• Rights to shares and participatory interests: Most Russian commercial entities exist in the form of a joint stock company or a limited liability company. Joint stock companies having more than 50 shareholders are required to maintain a register of shareholders through an independent registrar (the company may generally choose from among dozens of licensed registrars in the market). Joint stock companies having less than 50 shareholders may maintain their own register (and in such cases the register may not be maintained properly and may need to be updated in connection with a sale).  Beginning July 1, 2012, all public companies, even if they have less than 50 shareholders, will be required to maintain their register of shareholders with an independent registrar. A transfer of shares in a joint stock company occurs at the moment of the change to the register. While limited liability companies keep registers of their shareholders (participants), such registers do not definitively evidence ownership of the participatory interest (instead, title passes at the moment of notary certification of the operative transfer document). The above described regime makes determining ownership of and transferring title to equity interests in Russian companies difficult and complicates the due diligence process.
  • Tax litigation: Business entities in Russia are frequently involved in lawsuits and administrative proceedings that challenge the interpretation and application of tax rules and regulations. Because entities within the same industrial sector are often involved in lawsuits and administrative proceedings challenging the same taxes and on the same grounds, it can be useful to attempt to ascertain what tax issues the competitors of a target have faced or are facing, as that will give some indication of the potential issues the target may have in the future.
  • Labor litigation: Russian laws grant employees extensive social security and labor rights and employee benefits, the costs of which are mostly borne by the employer. Additional rights and benefits may also be established by collective bargaining agreements between labor unions and employers, although unions have recently become more rare.

Financial Due Diligence

  • Accounting records: Accounting books and financial records of Russian companies are generally less transparent than those of U.S. companies. Russia is currently implementing an electronic filing system aiming to improve the level of monitoring by Russian tax authorities and the transparency of accounting records generally.
  • Financial Audit: Independent audits of financial statements are only mandatory for public and listed companies, financial institutions, professional participants in securities markets, investment funds, non-governmental pension or other funds, insurance companies, companies whose assets or turnover exceed the statutory thresholds and certain other categories of companies. However, enders often require independent audits of their borrowers regardless of whether they fit within any of the foregoing categories, so private companies with debt facilities outstanding may well have audited financials. Most large Russian companies, whether public or private, are audited by the “big four” auditing firms or a reliable Russian accounting firm. It is worth noting, though, that there are a number of local accounting firms in Russia that are less credible and not always impartial in performing audits.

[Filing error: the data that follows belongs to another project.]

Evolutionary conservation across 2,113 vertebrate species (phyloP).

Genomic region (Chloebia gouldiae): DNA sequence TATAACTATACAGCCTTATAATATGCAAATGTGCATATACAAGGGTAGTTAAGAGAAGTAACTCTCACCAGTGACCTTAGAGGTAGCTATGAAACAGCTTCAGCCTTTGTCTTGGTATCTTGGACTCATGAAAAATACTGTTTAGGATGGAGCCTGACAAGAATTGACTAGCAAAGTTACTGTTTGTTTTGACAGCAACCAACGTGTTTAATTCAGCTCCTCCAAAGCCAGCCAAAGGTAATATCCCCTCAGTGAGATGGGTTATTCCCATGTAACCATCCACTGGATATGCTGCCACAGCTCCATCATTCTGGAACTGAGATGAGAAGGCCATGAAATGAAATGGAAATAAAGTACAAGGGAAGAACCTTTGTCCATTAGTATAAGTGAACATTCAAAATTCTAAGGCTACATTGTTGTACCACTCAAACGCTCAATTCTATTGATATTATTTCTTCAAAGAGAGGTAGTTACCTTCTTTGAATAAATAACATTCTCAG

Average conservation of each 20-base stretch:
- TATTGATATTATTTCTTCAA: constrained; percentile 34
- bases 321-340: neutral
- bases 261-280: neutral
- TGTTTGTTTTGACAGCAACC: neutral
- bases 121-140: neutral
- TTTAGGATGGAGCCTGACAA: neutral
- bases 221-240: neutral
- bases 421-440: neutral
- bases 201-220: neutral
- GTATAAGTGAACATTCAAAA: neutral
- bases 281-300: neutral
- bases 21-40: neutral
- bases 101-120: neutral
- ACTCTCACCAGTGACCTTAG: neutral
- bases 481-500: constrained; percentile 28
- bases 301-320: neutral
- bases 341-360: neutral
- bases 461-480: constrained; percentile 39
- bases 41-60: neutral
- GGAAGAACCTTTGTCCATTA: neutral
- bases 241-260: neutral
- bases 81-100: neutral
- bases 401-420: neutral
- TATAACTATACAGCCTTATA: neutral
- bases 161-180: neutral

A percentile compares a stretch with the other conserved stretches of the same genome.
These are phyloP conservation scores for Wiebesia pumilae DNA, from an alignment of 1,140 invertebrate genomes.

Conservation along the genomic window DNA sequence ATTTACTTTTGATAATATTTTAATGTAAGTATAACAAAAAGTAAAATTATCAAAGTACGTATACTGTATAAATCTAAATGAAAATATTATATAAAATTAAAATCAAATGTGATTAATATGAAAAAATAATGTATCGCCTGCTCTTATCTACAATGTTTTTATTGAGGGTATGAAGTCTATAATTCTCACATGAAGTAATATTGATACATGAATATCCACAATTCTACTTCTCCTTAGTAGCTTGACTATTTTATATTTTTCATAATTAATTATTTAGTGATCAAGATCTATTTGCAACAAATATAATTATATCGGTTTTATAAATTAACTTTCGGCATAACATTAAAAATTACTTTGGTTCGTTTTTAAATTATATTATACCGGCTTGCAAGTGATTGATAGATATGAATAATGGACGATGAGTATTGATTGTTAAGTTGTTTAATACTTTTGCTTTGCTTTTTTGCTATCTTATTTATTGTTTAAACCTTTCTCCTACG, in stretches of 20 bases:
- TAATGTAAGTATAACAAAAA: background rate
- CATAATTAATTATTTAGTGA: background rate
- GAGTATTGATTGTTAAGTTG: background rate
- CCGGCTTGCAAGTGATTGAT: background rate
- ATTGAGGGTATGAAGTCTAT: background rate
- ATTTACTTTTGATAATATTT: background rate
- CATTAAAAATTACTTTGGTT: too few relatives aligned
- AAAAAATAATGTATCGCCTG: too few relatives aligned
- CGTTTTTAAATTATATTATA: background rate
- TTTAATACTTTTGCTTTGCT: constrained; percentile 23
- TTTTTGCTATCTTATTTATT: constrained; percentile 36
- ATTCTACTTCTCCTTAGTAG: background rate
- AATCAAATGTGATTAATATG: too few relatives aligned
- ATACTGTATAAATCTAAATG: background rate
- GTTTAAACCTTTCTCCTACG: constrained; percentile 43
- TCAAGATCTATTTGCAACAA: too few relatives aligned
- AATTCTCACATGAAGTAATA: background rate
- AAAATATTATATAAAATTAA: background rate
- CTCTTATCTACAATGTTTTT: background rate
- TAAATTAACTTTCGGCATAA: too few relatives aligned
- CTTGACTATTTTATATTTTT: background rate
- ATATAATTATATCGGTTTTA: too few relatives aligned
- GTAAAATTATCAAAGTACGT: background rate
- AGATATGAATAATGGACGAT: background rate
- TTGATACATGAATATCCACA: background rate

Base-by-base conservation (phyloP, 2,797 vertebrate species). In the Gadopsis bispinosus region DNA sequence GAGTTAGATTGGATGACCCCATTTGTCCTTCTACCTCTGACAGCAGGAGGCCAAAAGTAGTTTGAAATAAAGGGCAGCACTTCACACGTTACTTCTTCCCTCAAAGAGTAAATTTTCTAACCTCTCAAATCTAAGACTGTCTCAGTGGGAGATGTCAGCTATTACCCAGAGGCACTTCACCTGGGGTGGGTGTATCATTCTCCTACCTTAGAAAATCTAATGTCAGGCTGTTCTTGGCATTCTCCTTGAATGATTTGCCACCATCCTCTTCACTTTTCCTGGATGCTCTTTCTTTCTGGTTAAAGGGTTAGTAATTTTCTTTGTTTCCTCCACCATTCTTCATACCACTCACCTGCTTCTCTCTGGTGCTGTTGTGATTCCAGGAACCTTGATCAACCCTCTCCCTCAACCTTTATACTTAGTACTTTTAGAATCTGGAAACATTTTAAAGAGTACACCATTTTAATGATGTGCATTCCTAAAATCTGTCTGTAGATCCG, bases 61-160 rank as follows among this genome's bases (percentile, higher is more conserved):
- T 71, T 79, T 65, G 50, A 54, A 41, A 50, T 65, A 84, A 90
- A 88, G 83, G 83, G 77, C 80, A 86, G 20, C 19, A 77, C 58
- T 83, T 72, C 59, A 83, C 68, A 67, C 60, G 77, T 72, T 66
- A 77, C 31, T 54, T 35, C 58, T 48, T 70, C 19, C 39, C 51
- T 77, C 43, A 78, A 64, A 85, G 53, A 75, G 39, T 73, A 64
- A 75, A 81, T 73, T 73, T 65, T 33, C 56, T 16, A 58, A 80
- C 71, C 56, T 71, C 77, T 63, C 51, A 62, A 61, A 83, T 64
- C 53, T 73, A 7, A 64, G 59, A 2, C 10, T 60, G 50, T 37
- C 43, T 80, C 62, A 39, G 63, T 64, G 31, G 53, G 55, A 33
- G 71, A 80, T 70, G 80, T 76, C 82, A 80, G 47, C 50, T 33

• Accounting standards: As a general rule, Russian companies are required to prepare audited financial statements under Russian Accounting Standards (“RAS”). Under a new law adopted in July 2010, financial institutions, insurance companies and listed companies are also required to prepare consolidated financial statements in compliance with the IFRS, starting with their annual financial statements for 2012.  Certain additional companies will be required to prepare such statements starting in 2015. Most publicly listed Russian companies are currently preparing consolidated audited financial statements in compliance with the IFRS or U.S. GAAP, although this is not required by law.
  • Related party transactions: Private companies in Russia tend to have extensive, and sometimes messy, related-party arrangements or interested party transactions, as they are often called. Failure to approve a transaction as an interested-party transaction may in certain cases result in the invalidation of the transaction upon claims by disinterested shareholders of the company, which is especially important to note for foreign investors since Russia does not always recognize conflict of laws principles, and even a transaction governed by foreign law and containing an arbitration clause in certain cases may be found invalid in Russian courts under Russian law.

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Russia is a large and growing market, full of potential opportunities. But investors must be wary of potential pitfalls and extra vigilant during the due diligence process in order to minimize risks to the greatest extent possible. Guidance from experienced, knowledgeable advisors is crucial to success in this land of still relative uncertainty.